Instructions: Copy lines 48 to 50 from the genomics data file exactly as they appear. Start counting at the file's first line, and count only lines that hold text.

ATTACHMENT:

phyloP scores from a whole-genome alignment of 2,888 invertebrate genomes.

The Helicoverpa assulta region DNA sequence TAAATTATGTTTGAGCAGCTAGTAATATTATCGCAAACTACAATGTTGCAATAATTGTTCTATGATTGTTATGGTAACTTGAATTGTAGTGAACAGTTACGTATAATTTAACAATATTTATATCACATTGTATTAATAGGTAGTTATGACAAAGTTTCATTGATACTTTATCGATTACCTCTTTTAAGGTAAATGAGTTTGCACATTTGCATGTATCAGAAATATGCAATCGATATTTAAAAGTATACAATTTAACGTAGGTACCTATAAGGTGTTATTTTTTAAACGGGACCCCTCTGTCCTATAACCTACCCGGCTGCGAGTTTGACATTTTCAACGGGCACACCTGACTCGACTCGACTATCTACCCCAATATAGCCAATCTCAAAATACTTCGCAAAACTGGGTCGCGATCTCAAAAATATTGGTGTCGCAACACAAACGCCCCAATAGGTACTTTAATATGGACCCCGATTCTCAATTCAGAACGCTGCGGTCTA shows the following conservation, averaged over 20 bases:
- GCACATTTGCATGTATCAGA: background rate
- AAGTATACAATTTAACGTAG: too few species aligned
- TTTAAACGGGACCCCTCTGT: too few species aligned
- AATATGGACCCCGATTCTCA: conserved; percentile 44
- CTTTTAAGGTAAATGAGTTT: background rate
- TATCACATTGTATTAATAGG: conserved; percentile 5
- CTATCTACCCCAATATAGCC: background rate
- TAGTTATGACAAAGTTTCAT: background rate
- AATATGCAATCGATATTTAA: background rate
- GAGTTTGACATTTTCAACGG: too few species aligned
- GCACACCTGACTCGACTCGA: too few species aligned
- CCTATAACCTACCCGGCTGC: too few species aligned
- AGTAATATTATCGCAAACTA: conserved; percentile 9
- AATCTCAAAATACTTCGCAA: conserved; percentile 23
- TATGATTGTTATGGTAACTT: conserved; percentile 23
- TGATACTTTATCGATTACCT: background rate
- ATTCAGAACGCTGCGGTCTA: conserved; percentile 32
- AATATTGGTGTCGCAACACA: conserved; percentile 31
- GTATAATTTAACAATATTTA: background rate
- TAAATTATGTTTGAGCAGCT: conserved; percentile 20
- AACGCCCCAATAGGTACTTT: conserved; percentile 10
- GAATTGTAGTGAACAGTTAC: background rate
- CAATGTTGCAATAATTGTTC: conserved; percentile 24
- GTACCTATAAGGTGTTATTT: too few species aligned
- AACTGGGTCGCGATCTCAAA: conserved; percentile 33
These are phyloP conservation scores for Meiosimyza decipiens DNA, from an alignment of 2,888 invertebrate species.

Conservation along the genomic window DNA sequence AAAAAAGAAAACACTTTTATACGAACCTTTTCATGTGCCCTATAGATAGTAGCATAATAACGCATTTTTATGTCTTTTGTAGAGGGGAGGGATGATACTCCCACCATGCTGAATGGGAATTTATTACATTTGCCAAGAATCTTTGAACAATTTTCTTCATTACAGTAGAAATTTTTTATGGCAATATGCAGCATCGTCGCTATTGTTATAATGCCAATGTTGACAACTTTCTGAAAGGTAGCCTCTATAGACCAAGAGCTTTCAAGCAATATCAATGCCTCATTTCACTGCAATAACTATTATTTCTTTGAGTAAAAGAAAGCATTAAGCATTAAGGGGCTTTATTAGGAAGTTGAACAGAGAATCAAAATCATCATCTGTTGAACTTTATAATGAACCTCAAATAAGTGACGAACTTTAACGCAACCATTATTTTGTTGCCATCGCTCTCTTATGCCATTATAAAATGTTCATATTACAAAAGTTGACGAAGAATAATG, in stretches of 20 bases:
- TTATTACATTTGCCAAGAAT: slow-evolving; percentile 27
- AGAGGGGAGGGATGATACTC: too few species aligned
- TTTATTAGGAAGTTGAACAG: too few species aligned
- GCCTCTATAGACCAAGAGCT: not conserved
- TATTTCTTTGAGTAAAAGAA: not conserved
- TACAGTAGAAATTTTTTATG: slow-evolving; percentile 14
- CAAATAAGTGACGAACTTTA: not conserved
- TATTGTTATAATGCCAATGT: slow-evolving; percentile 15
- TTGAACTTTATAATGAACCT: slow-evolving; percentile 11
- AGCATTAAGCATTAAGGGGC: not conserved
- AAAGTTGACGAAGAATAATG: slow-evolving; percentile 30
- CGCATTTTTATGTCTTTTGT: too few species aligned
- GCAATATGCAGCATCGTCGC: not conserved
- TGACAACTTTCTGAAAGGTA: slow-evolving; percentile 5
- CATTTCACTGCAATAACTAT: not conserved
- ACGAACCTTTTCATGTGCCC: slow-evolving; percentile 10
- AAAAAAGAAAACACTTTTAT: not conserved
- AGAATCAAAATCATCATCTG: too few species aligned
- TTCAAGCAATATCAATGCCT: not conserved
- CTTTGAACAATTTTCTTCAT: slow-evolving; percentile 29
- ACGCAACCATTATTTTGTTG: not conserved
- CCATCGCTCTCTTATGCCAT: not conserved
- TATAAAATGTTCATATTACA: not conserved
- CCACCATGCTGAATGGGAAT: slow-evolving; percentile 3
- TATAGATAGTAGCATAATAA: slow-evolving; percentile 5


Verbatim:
- TTCAAGCAATATCAATGCCT: not conserved
- CTTTGAACAATTTTCTTCAT: slow-evolving; percentile 29
- ACGCAACCATTATTTTGTTG: not conserved